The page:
Americans generally think of pregnancy and birth in terms of natural processes that call for a healthy diet, doctor’s appointments, ultrasounds, and pain management during labor. But as New York Times columnist Nicholas D. Kristof reported February 25, giving birth can prove nothing short of disastrous for many women in Africa.
That’s because a large number of African women are stricken with obstetric fistula, a complication in childbirth that can leave the woman incontinent and socially isolated. With little recourse to corrective surgery, many of these women come to see themselves as cursed by God.
Obstetric fistula is the development of an abnormal body cavity that can allow uncontrolled leaking of urine and feces. For afflicted women, this can mean social ostracism and eventual abandonment. Their appearance, odor, and likely inability to bear more children can lead to their being shunned and to early death. While worldwide figures for postlabor fistula are hard to come by, partly because of the shame often associated with the condition, the United Nations Population Fund estimates that 2 million women live with the condition. There are a hundred thousand new cases each year.
In 2005, the World Health Organization (WHO) showcased a program called Great Expectations. Its aim was to draw attention to maternal-and-child health worldwide. It traced the lives of six women, from pregnancy through their infant’s birth and first year. The women were from Bolivia, Egypt, Ethiopia, Laos, India, and the United Kingdom, and they differed in age, wealth, marital circumstances, and number of previous pregnancies. But their pictures were beautiful and luminous, conveying the women’s struggles in pregnancy and their joy in their healthy newborns. The point was to underscore that women should be honored for carrying life and helped to do so safely.
International disparities in maternal morbidity and mortality make clear what a difficult undertaking motherhood can be. According to WHO, about half a million women die from pregnancy complications each year, and another 300 million experience short- or long-term problems related to pregnancy and childbirth.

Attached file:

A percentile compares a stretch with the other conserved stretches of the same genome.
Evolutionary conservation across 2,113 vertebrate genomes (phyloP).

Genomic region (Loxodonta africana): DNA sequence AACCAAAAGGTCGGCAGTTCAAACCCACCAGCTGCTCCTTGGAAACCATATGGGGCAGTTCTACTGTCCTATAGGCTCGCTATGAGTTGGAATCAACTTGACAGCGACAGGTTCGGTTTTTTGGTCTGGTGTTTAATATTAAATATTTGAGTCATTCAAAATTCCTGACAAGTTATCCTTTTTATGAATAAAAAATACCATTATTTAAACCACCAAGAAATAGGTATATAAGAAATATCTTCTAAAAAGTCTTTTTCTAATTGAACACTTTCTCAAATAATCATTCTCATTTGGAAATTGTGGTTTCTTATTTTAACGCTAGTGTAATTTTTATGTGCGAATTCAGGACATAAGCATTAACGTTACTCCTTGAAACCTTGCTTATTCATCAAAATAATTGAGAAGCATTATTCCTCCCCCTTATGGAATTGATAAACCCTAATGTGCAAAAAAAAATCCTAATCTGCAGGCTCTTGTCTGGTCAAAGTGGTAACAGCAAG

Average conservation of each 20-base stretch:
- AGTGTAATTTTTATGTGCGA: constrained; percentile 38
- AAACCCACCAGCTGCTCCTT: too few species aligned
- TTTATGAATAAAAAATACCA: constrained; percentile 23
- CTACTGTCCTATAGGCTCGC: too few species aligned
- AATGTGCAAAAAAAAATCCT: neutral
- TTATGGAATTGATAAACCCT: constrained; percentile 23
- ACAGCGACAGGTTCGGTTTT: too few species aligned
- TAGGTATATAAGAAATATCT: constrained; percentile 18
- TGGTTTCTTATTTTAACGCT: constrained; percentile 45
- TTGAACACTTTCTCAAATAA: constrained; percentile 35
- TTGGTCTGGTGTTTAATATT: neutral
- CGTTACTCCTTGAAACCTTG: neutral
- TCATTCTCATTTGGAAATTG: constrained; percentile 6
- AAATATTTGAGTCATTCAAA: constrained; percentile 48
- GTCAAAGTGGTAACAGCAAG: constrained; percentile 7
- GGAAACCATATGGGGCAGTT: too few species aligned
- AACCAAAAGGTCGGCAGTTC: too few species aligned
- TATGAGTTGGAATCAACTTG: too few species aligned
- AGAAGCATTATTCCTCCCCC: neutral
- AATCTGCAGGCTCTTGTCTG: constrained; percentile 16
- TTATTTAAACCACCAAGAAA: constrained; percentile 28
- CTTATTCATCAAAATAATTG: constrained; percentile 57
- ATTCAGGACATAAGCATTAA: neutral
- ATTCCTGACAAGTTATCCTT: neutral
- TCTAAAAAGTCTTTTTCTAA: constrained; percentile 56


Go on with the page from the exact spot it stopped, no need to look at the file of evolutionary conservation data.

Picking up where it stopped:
Since the nineteenth century, obstetric fistula has become so rare in the West that it is almost unknown. As a result, it has dropped from our radar screen as a medical condition that merits public attention. This is unfortunate since it is comparatively easy and inexpensive to prevent or remedy. Dr. Catherine Hamlin, who runs fistula hospitals in Ethiopia, reckons that $450 covers the cost for repair surgery, “high-quality postoperative care, a new dress, and bus fare home.” The procedure can mean the difference between a return to normal life and ostracism or even death. At Hamlin’s hospitals, the success rate for the surgery is 93 percent.
Kristof faults the Bush administration for cutting spending on global maternal-and-child health programs. And Kristof is not alone. Supporters of population control and abortion have long lamented the reduction of international funds for reproductive health. But maternal-and-child health policy does not consist only of limiting or avoiding babies. Healthy pregnancy and childbirth should also be of interest to policymakers opposed to abortion and population control. Efforts to treat obstetric fistula need not be drawn into the abortion controversy.
As Kristof notes, though, neither Democrats nor Republicans have shown much interest in the problem. He credits the work of several organizations (most of them operating on shoestring budgets) like Hamlin’s Fistula Foundation. But he fails to mention MaterCare, an association of Catholic health professionals that has raised money, built clinics, trained traditional birth attendants, and served women with fistula since 1995. Founded by Robert L. Walley, a Canadian physician, it has chapters in several countries and sponsors major programs in Ghana, Kenya, and Rwanda. In Ghana, for example, MaterCare is overseeing construction of a forty-bed women’s-care facility. It engages in various types of assistance and advocacy, making critical connections between its prolife position and its practical aid to women. Unlike some international approaches to women’s issues, this program does not set motherhood at odds with women’s progress.
Those who pride themselves on their concern for babies and women should not forget the plight of millions of African women who suffer from a condition that is easily remedied. Left unassisted, their lives can seem “cursed by God.”